Monday, May 22, 2006

SMH 175

The Sydney Morning Herald broadsheet is 175 years old in 2006. It is Australia’s oldest surviving continuous published newspaper and has published over 51,000 editions.

The SMH preaches to the Sydney “AB demographic” (the highest demographic in terms of education, income and occupation.) Politically it is a soft right voice and has supported the Liberal Party (or its historical equivalents) on nearly all of the 100 or so elections during its 175 year history. It has never supported Labor at state level and federally supported Labor just twice. It supported John Curtin during the war election. Then in 1961 the Herald recommended voting for the ALP's Arthur Calwell over longterm Liberal PM, Robert Menzies (Labor lost) while in the most recent Federal election in 2004 it remained neutral (and again Labor lost.)

The Sydney Morning Herald began its life as a weekly newspaper in 1831, the Sydney Herald. It only had four pages and a circulation of 750 copies. The paper was founded by three English gentlemen, Alfred Stephens, Frederick Stokes and William McGarvie. The paper was named for the Glasgow Herald. The lead story in the first edition was "the undermentioned prisoners of the Crown have obtained Tickets of Leave about or on this day of publication".

They were often in hot water for libellous activities. An early court case occurred in 1834 when Stephens and Stokes were hauled in front of the NSW Supreme Court for criminal libel reflecting on the character of W. B. Halden, reporter to the rival Sydney Gazette.

After ten years, the newspaper was bought out by Charles Kemp and John Fairfax from Frederick Stokes for £10,000. Their first activity was to turn it into a daily newspaper, which they did in 1840. Two years later, they changed the title to The Sydney Morning Herald. Its editorial policies were based "upon principles of candour, honesty and honour. We have no wish to mislead; no interest to gratify by unsparing abuse or indiscriminate approbation."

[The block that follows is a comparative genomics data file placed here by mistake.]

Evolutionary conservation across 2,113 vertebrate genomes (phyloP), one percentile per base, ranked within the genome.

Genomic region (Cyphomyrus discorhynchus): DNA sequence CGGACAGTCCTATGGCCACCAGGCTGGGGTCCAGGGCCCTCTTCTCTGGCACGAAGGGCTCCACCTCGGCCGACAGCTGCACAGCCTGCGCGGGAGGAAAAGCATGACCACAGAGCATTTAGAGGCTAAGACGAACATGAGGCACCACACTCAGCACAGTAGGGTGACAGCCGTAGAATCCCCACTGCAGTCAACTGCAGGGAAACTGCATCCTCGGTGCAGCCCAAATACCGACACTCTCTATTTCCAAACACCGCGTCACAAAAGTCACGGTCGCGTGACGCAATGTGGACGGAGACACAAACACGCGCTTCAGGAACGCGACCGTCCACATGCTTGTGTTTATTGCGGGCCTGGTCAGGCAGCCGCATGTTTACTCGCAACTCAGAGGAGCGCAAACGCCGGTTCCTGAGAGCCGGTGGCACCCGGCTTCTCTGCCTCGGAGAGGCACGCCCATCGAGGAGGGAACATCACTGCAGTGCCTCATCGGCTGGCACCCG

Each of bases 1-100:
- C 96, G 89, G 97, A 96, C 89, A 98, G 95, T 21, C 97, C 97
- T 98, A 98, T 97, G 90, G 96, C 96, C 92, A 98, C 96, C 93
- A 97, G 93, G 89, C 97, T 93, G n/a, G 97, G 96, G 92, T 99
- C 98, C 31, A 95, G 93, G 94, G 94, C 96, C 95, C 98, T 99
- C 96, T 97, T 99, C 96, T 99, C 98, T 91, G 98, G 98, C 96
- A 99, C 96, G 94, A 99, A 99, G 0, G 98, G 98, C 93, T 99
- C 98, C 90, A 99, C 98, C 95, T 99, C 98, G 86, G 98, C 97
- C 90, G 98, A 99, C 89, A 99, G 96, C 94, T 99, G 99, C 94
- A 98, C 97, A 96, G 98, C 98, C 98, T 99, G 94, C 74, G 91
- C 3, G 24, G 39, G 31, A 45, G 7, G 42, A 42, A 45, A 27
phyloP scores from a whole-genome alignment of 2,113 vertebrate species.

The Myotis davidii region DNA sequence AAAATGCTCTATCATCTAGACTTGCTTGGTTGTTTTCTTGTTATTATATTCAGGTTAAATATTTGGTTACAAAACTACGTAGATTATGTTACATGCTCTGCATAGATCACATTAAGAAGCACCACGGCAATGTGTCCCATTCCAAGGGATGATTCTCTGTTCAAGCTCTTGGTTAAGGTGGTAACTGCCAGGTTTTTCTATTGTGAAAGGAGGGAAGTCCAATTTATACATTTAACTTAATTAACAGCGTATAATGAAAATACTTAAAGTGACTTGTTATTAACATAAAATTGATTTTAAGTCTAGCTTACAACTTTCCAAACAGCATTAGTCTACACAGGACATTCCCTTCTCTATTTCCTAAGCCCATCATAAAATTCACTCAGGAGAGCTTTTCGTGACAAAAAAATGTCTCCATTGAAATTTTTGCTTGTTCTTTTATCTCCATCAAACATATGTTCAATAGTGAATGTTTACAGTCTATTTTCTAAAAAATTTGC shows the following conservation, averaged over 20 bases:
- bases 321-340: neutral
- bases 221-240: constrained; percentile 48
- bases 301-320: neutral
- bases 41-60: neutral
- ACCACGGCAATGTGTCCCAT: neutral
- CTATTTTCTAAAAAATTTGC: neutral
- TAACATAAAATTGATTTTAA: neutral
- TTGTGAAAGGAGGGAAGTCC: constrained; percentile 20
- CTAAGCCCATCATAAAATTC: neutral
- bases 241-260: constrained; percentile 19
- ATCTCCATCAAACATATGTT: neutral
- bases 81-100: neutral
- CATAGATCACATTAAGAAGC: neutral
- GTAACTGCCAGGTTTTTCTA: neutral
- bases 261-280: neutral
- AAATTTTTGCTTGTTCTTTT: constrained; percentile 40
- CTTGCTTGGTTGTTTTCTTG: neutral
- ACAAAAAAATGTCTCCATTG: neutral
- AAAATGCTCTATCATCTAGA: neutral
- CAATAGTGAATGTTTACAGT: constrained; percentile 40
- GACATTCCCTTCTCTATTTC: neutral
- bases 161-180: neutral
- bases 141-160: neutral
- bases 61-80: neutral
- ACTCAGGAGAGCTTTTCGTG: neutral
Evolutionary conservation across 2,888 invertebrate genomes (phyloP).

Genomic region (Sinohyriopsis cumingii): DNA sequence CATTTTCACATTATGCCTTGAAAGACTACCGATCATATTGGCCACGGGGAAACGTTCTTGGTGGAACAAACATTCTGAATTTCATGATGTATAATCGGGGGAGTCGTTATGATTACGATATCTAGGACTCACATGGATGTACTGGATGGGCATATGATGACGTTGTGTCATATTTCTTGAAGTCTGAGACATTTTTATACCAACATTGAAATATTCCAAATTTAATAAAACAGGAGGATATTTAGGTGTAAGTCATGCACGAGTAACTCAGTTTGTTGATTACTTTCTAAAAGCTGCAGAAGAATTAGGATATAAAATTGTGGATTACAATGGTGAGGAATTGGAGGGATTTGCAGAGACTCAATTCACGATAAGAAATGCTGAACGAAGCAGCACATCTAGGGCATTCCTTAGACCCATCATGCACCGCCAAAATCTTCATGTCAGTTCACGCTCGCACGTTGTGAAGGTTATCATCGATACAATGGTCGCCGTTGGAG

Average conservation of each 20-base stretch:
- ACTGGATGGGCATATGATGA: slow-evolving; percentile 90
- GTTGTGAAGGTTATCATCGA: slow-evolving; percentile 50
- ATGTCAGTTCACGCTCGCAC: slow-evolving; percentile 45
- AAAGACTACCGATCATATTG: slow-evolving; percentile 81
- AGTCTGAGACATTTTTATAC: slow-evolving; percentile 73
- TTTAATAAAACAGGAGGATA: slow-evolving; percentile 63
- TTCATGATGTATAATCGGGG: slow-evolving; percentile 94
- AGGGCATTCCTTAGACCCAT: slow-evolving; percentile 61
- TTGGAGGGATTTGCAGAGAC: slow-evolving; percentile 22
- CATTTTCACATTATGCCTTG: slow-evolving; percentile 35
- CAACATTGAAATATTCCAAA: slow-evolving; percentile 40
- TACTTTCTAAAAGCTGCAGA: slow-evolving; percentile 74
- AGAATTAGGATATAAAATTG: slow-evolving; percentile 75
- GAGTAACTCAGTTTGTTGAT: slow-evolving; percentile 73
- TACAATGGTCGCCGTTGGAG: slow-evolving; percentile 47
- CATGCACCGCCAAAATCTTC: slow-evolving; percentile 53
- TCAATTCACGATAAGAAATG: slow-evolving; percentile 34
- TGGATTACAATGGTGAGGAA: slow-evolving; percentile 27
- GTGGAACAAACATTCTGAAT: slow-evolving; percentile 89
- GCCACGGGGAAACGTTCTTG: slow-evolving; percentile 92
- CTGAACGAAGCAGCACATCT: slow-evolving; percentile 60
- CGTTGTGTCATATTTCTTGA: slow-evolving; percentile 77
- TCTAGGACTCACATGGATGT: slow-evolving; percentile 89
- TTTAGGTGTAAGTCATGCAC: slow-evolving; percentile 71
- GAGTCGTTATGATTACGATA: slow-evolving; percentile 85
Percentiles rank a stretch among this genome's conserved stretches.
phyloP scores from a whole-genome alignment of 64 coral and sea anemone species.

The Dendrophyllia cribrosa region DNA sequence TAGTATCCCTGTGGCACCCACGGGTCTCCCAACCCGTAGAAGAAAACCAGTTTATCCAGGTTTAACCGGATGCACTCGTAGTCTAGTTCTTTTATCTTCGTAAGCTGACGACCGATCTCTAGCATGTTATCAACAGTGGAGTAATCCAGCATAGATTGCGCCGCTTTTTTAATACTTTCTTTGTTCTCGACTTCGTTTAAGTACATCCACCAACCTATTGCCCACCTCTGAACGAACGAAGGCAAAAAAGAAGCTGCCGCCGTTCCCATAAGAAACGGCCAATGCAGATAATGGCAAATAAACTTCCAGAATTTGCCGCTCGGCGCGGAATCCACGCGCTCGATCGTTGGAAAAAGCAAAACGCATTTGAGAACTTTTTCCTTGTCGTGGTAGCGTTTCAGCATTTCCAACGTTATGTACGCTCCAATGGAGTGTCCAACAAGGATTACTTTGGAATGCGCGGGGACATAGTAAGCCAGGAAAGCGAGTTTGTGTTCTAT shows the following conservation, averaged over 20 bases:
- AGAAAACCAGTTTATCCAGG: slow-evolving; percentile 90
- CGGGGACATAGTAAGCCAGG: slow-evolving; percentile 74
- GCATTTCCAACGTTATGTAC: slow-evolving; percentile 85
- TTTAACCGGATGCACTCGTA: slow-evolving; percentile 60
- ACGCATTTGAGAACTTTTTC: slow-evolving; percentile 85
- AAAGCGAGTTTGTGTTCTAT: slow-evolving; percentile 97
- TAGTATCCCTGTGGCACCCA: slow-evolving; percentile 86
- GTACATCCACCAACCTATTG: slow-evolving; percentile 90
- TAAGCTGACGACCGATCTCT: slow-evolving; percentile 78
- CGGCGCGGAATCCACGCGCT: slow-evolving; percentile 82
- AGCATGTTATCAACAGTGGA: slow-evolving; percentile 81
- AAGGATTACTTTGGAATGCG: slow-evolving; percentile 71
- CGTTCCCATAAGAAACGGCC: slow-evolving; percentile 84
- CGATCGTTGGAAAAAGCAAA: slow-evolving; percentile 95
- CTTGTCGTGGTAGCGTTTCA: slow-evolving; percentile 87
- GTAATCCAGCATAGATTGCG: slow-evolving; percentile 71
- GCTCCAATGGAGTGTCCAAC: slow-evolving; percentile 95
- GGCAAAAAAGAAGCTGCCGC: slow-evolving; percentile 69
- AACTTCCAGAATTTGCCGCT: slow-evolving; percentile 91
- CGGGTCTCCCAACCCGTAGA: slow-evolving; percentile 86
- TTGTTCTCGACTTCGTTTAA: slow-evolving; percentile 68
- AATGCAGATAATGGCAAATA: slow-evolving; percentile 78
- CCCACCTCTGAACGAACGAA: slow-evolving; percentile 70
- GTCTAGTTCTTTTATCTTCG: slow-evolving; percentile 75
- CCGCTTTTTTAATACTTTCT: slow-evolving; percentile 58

John Fairfax’s tactic was to cover the front page with classified advertising. That, in the words of ABC’s Gerald Tooth, was a “revenue stream (that) eventually grew to be the rivers of gold that have, until now, kept the famous masthead afloat.” John Fairfax was born in Warwick, England. He worked as printer, bookseller and stationer before emigrating to Sydney aged 34. Fairfax was a member of the Congregational church but his paper was kept free from religious bias and sectarianism. Business was his real religion. When a young member of his staff told John Fairfax that he was studying the bible, Fairfax replied "That's right, my boy, that's right! To learn what great things God has done for mankind in the past, read your Bible. And to learn what He permits to be done today, read the Herald."

In 1853 SMH became the first Australian newspaper to be printed with steam. In 1872 the news agency Reuters was starting to flex its global muscle and they entered into a contract to provide international news for the SMH. The evening edition was established in 1899. All that tradition counted for nought in 1990 when Fairfax went into receivership, ending the relationship with the family. John Fairfax's great-great grandson Warwick had squandered his inheritance in the greedy eighties and put the company into receivership. The major stake went to Canadian Conrad Black and he sold on to the New Zealand based Brierley Investments in 1996. Fairfax Holdings bought back their stake in 1998. They still own the SMH and the Melbourne Age as well as the Australian Financial Review, the Sydney Sunday Sun-Herald and a number of provincial and NZ newspapers. The SMH publishes 210,000 copies daily (March 2006) Monday to Friday and the circulation increases to 365,000 for its Saturday edition.

SMH’s impressive advertising revenues are now under threat from new digital challengers but current SMH editor Alan Oakley talks up the future of the paper in his interview with the ABC on April 20: “Initially I think print saw online as a threat; I think that's no longer the case. What we talk about now in Fairfax is an integrated approach to news, an integrated approach to how we gather that news, and an integrated approach to how we disseminate it whether that be through online or in print or through mobile technology, through podcasting.”

The Sydney Morning Herald will probably survive to see its 200th birthday but whether it will be in broadsheet form or via some sort of digital medium will be the challenge for Fairfax and Oakley.

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